Friday, July 25, 2014

Do The Right Thing and Get Screwed

When I was a kid back in the 90’s and we still had a gigantic antennae TV, we could only get about 7 channels. So what’s a kid to do? Watch old taped shows on the VHS player, that’s what (do people even know what those are anymore? Geez, I feel so old…). By the time I was five I had seen my fair share of shows most people under 45 have never heard of: Combat, The Andy Griffith Show, The Three Stooges, Keeping Up Appearances, Mission Impossible, Bonanza…the list goes on.

I hate to sound like a baby boomer, but TV really was good in those days. The acting was exceptional. Men looked like men: handsome and strong and noble (at least, the good guys did), and the villains were about as evil and treacherous as the devil himself. The women always looked gorgeous and more often than not played a large role in saving the day. The plots were solid, if not a little predictable. And if there was any sex, fondling, or otherwise naughty behavior, it was always tastefully done off-screen. Way to go, Hollywood—where the hell did you go wrong?

Thank God for reruns.

Most people born before 1970 remember Bonanza; it was a drama/western that ran for 14 straight years (perhaps a little too long) and starred some very handsome hombres. The stories focused on the Cartwright family: a man named Ben who lived with his three adult sons on the Ponderosa Ranch in Nevada during the Gold Rush days. Lorne Greene played Ben, the morally upright and gentle patriarch; Pernell Roberts was Adam, the oldest son and definitely the most arrogant; Dan Blocker played the cheerfully oafish and overweight middle son Hoss; and Michael Landon was the adorable and sometimes naïve skirt-chaser Little Joe, the youngest. 

Pernell Roberts as Adam, the smirking, arrogant older brother
Dan Blocker as Hoss, the oaf with a heart of gold
 The three brothers and their Pa got into wagonloads of trouble through the years, from outlaws to Indian raids to rattlesnake bites and even meeting Mark Twain. The writers also piled on the mush for the ladies and made sure Little Joe and Adam (the hottest of the three bros) got their fair share of blindings, beatings, and stints of walking around shirtless and looking lost and hungry.

Oh, so you didn't believe me? Michael Landon as Little comment

 The nice thing about Bonanza was that every story ended with some kind of moral or lesson that would stick with the viewers long after the credits and clunky theme music faded. The bad guys wouldn’t always get put behind bars. The cool stranger who mysteriously rides into town may not make it out alive again. The girl who tried to keep her boyfriend from the hands of the sheriff might end up getting killed right along with him. Bonanza didn’t show a perfect world, nor did it claim to have all the solutions to life’s problems.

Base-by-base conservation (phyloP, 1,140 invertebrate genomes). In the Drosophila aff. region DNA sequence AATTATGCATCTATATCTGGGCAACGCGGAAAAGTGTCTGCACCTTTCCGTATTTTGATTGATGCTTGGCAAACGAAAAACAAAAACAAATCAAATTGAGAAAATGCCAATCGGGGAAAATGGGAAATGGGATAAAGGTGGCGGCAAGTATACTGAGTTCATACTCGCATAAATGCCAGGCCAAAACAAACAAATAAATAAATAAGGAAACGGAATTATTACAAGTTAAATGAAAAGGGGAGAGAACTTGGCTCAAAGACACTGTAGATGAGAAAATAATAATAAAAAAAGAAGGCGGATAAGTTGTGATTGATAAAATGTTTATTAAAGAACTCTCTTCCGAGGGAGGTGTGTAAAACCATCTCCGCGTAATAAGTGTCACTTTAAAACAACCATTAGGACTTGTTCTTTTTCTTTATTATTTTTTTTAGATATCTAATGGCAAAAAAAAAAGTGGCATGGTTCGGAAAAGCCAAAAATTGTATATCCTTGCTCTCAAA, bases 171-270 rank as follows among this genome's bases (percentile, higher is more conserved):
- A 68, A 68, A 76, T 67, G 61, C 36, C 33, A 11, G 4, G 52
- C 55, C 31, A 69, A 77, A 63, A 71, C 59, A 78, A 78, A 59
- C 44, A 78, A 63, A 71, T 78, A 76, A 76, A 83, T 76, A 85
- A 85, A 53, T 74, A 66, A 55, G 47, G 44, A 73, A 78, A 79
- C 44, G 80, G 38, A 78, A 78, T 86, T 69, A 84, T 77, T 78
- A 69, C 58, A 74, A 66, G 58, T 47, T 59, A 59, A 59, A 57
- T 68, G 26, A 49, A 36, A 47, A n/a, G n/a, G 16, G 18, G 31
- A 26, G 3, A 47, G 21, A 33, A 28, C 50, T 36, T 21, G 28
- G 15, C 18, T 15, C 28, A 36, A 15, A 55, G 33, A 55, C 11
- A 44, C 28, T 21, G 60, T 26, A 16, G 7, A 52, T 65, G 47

The Cartwright Family
 “The Outcast,” an ep from the first season of Bonanza, is a rather morose story about a young woman named Leta who is ostracized by the entire town due to her blood relationship with some criminals, who are shown being hanged on the gallows during the very first scene. Those criminals just happen to be her father and her brother, so needless to say, she doesn’t take it well and drops in a dead faint. The always-genial Cartwrights take her into their home so she can recover for a few days before allowing her to return to her own farm, where her boyfriend Clay (a very young and very handsome Jack Lord—remember him from that Hawaii show?) is waiting for her. 

Jack Lord as Clay Renton
 Clay, of course, is also a criminal; he’s spent 3 years in jail and is now hanging around with a bunch of outlaws waiting for a chance to rob a wagon hauling fifty thousand dollars in cash (which, to make things even more interesting, belongs to none other than the Cartwrights—those guys are certainly well-off). But he’s not all bad—he wants to marry Leta and take her where they can “enjoy all the good things everybody else has.” But since there can only be so many nice and wholesome gentlemen per episode, his fate is sealed. 

Susan Oliver as Leta
 Leta is a well-rounded character; she stands up for herself when the townsfolk shoot her dirty glares of contempt and doesn’t let Clay sweet-talk her with empty words. She is charming and cute while showing her wedding dress to Hoss (of all people!), prudent when dealing with Clay’s advances, and unflappable while holding Clay at gunpoint in the final scene; no weak damsels in distress here. Clay tries to sway her with some passionate smooches and promises of buying her a real wedding dress, but she’ll have none of it. As Uncle Andrew would say, she’s a dem fine woman.
Leta and Hoss
 Clay himself is hardly a hardened criminal: he’s just been jaded by years of exclusion from polite society. He wants a wife and a home of his own where people don’t look down on him as “that no good Clay Renton.” Unfortunately, the only way he knows how to get what he wants is through violence, and as the Hollywood gospel preaches, those who live by the gun die by the gun, and usually pretty violently too. 

Leta and Clay, doomed lovers...